Since the Great Recession, the perennial debate about the value of the liberal arts has taken on a certain urgency. While the economy has since improved, the sentiment that a liberal arts degree is simply not worth the time and money seems only to have intensified, doubtless exacerbated by crushing loans. For elite universities and colleges, whose enrollments and endowments are higher than ever, this means adapting to a new technocratic reality; less well-off institutions may simply not survive.

Now, as college campuses have become battlegrounds over free speech and identity politics, questions about the nature and purpose of the liberal arts have taken on renewed importance, albeit in a very different light. Should a liberal arts education promote the free exchange of ideas or foster a community in which allegedly hateful ideas are disallowed? Is the pursuit of philosophical, theological, literary, historical or scientific questions worthwhile in its own right — or only in relation to our current social and political circumstances?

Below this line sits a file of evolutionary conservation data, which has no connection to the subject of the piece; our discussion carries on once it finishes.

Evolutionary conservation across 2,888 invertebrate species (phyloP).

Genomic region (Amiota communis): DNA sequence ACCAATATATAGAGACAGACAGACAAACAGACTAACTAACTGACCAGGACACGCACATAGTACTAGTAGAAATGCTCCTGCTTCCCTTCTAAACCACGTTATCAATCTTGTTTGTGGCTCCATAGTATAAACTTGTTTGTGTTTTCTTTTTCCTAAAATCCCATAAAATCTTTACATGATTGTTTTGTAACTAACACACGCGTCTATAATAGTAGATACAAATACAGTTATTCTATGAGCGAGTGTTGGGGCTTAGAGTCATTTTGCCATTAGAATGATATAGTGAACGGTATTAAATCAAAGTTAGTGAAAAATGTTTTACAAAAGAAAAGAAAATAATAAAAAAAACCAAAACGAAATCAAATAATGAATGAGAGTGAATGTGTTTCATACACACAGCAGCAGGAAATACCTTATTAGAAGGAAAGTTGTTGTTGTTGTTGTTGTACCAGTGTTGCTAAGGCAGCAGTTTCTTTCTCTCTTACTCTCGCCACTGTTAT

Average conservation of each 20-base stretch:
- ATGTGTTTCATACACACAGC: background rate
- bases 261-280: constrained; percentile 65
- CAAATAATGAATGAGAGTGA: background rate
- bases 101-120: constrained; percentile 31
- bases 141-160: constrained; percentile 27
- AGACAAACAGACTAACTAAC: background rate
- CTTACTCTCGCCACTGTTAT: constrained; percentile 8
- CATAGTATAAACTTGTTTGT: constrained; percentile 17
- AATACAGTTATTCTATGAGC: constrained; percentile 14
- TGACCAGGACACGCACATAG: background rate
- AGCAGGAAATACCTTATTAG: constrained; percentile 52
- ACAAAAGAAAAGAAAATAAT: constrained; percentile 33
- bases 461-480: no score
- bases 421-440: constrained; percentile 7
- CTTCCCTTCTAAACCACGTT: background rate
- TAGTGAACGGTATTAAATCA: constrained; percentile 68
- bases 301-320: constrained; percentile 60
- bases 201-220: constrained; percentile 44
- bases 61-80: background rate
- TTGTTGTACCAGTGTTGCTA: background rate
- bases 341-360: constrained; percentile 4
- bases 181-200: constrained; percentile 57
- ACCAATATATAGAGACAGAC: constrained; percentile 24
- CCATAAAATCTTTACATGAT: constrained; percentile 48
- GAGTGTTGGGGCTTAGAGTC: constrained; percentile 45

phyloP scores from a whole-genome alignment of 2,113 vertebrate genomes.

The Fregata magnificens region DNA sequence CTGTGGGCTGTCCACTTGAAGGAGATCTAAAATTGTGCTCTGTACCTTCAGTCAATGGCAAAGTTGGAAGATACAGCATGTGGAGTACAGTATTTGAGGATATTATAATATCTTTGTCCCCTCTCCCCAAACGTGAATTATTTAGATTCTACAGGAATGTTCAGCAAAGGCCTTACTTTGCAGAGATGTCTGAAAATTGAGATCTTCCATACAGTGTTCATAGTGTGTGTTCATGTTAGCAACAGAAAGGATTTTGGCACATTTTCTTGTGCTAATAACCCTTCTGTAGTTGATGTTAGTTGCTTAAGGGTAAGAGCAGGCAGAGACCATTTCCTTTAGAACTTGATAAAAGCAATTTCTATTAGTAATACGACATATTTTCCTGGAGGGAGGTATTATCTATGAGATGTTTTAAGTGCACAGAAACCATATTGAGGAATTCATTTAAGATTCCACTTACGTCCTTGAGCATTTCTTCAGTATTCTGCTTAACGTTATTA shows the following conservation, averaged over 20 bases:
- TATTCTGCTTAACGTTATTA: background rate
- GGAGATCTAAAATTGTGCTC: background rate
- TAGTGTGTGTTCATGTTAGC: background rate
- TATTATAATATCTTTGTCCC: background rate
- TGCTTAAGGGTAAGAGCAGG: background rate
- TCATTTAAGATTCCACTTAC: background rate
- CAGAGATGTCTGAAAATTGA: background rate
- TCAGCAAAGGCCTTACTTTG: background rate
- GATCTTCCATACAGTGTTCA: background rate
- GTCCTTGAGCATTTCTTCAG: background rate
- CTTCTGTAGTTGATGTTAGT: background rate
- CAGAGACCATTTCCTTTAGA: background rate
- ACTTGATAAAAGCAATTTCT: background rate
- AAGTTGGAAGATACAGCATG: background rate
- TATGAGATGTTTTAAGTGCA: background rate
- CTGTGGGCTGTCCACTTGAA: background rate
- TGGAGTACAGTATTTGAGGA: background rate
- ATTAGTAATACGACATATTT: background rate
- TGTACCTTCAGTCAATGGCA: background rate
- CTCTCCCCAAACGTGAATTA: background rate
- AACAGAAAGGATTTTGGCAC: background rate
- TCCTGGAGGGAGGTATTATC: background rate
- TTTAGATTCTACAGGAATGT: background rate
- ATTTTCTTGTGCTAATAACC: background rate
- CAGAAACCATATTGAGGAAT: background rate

In this context, I was surprised to learn that the largest share of readers of the magazine I help edit, Big Questions Online — which features essays by leading scholars on such “big” and overtly non-utilitarian topics as free will, virtue ethics, philosophy of perception, theoretical physics and theology — are members of my generation: the much-maligned Millennials. The second largest? Generation Z, readers in high school or college.

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